• Pain in the lower back or in the saber.
    • Sciatica.
    • Pain in the buttocks.
    • Pain in the hip.
    • muscle pain in the thighs due to decreased blood flow.
    • Complications in the excretory organs.
    • Alterations of the reproductive organs.
    • Decreased sensitivity or hypoaesthesia.
    • Tingling sensation or paresthesia.

    As a result, people with Tarlov cysts they have great difficulty performing certain movements or postures like standing or trying to sit. Likewise, walking, bending or falling asleep can be a great torment because of the painful sensations they cause.

    What are the causes?

    So far, it has not been possible to establish a completely reliable cause of Tarlov cysts. However, over time, different theories have developed, the main hypotheses relate these cysts to a traumatic, congenital and hemorrhagic origin.

    1. Congenital hypothesis

    This first theory brings out the idea that certain irregularities in the formation of the membranes surrounding the brain called meninges can be the main cause of the formation of these cysts; or a congenital alteration of the most superficial of these membranes, The duramater;

    2. Traumatic hypothesis

    On the other hand, the traumatic hypothesis describes that injuries caused by spinal punctures, anesthesia applied to the epidural area or the vertebral area, as well as trauma affecting the sacral area they can also be the cause of the appearance of these masses of cerebrospinal fluid.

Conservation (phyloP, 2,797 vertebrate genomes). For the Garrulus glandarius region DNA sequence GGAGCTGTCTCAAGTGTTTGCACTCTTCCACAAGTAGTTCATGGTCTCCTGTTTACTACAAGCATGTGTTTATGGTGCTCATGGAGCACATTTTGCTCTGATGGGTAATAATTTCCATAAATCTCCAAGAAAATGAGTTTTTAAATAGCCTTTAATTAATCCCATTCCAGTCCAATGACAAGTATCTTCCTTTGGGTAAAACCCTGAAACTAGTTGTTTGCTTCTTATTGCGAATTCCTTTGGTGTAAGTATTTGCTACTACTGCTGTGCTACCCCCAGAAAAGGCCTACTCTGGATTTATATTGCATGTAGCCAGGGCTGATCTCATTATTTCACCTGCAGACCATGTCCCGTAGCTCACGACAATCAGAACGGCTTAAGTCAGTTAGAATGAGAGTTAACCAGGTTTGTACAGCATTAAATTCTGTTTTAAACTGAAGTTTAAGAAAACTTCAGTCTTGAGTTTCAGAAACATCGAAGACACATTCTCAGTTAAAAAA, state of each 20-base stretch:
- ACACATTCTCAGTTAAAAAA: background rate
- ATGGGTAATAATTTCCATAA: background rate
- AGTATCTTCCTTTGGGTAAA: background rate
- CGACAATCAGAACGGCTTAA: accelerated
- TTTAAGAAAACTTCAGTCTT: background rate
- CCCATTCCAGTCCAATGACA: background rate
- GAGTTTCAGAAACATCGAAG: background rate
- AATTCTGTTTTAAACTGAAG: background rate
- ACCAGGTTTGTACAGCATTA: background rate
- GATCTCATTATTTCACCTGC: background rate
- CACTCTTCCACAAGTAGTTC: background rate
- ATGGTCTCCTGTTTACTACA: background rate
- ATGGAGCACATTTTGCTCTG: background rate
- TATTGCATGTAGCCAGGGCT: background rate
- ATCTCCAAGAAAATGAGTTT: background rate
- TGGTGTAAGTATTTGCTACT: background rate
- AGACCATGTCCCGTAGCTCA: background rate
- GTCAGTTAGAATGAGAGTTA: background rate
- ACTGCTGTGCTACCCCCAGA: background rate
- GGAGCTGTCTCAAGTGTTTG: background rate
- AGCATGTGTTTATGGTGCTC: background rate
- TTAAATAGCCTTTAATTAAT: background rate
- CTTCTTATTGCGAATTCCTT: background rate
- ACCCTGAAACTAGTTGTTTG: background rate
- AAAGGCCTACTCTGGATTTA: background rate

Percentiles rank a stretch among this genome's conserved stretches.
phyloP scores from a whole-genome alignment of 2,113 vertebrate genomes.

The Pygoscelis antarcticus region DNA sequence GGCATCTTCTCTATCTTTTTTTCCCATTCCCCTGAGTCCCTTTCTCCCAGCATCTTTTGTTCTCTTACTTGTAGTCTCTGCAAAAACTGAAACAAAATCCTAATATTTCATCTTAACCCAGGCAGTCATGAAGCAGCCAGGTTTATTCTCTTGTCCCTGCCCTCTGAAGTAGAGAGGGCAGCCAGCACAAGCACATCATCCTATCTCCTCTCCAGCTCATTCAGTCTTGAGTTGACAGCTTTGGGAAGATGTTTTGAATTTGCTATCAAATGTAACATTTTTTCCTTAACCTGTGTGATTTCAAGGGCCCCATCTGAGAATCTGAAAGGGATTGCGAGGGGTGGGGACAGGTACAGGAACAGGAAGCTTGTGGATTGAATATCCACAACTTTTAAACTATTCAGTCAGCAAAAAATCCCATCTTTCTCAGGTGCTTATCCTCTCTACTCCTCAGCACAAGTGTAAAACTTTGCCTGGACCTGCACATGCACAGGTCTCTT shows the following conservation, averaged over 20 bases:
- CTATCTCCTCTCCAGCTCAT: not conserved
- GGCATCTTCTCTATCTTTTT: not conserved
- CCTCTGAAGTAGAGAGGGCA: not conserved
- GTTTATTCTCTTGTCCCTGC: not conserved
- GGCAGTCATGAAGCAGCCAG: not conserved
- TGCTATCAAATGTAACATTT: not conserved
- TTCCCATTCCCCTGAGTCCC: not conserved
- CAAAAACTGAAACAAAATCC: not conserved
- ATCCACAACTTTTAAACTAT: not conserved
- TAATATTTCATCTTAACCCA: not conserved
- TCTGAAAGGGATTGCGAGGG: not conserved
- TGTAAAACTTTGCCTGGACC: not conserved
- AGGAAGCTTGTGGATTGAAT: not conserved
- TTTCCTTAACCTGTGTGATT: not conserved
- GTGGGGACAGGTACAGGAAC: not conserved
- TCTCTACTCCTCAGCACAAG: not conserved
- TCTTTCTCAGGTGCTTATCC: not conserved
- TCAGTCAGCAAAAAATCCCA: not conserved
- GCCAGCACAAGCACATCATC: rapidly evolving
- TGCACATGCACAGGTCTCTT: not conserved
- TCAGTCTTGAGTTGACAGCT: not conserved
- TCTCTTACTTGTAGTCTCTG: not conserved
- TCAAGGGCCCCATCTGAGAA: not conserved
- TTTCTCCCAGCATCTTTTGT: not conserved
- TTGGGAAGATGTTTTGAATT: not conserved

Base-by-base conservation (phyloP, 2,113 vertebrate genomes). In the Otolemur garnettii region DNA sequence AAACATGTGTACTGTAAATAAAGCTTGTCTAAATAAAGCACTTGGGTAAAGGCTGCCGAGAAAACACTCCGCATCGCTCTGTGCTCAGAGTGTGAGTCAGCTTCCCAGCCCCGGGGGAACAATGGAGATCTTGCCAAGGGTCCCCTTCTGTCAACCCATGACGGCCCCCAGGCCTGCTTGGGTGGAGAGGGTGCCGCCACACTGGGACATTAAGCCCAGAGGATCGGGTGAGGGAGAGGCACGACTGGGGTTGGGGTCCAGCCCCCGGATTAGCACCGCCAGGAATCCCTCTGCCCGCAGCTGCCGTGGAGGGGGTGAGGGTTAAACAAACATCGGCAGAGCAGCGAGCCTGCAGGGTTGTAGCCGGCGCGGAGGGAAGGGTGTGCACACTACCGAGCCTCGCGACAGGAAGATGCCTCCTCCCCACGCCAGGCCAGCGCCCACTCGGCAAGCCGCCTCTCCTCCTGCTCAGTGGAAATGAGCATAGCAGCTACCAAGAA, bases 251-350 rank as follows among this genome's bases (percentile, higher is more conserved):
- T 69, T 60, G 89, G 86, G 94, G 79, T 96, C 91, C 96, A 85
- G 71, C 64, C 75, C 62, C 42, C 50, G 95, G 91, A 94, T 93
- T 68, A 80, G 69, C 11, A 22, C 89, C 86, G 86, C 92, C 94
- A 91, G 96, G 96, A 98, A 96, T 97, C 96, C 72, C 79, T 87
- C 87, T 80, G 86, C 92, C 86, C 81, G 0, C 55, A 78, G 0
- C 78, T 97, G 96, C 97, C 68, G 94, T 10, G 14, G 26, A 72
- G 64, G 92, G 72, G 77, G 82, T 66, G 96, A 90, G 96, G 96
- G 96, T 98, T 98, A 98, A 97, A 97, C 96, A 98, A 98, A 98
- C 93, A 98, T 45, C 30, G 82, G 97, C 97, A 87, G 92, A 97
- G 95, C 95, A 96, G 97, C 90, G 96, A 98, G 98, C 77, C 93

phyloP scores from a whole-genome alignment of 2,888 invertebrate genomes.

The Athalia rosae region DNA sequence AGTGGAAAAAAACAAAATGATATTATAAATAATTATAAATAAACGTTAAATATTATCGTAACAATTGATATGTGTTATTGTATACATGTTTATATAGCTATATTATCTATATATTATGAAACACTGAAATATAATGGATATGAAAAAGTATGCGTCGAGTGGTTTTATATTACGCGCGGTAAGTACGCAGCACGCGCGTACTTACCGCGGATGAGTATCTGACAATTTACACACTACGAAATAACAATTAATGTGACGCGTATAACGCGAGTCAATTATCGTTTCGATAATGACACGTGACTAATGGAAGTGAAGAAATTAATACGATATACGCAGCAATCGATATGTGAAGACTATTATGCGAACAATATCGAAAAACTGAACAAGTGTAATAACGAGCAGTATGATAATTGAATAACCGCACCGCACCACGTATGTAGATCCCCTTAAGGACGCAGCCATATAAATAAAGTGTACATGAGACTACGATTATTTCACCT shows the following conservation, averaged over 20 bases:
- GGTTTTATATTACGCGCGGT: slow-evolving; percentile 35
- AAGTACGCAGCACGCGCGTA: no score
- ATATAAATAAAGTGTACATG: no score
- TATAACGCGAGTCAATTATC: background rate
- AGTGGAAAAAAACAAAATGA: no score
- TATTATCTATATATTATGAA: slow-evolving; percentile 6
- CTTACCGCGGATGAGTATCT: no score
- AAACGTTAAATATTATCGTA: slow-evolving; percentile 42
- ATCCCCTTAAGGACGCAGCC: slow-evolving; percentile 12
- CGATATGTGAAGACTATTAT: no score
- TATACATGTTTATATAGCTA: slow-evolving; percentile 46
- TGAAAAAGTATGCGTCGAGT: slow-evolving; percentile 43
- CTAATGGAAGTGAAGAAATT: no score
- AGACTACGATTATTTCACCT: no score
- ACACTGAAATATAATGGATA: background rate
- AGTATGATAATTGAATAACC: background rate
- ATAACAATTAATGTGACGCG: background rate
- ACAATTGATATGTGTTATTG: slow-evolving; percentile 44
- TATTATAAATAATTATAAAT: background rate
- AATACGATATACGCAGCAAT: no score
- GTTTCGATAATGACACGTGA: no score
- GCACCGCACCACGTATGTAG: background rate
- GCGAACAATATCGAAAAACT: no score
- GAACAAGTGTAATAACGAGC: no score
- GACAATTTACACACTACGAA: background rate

3. Hemorrhagic hypothesis

    As the name suggests, the hemorrhagic hypothesis is based on the case of the cyst it is produced by subarachnoid hemorrhage.

    How to diagnose it?

    As noted above, in most cases Tarlov cysts they are usually diagnosed accidentally when the person has some type of neuroimaging test carried out in the area where the masses are located.

    However, in cases where the person begins to experience the first symptoms it will be necessary to perform a functional MRI. Also, in order to rule out the possibility that it is another type of condition, you need to do a computerized myelography that reveals a connection between the cyst and the subarachnoid space.

    Is there a treatment?

    The choice of one of the possible treatments that exist for Tarlov cysts is subject to the type of effects and symptoms experienced by the patient, as well as the size of the cyst and the results of physical tests.

    In smaller cysts that don’t cause very significant or bothersome symptoms, the procedure is usually physiotherapy, combined with the administration of anti-inflammatory drugs or pain reliever. Recent studies have found that gabapentin, traditionally used to treat epilepsy and neuropathic pain, has been shown to be very effective in reducing the effects of cysts.

    However, in more severe cases, it is very possible that the patient will need to have surgery. Using a technique known as fenestration, the surgeon can puncture the cyst and drain the cerebrospinal fluid who’s in it. It is then sealed to avoid the possibility of liquid filling.

    Finally, a very effective treatment for relieving the pain of Tarlov cysts is transcutaneous electrical nerve stimulation. An intervention that has no side effects and consists of the application of small electrical currents through the skin.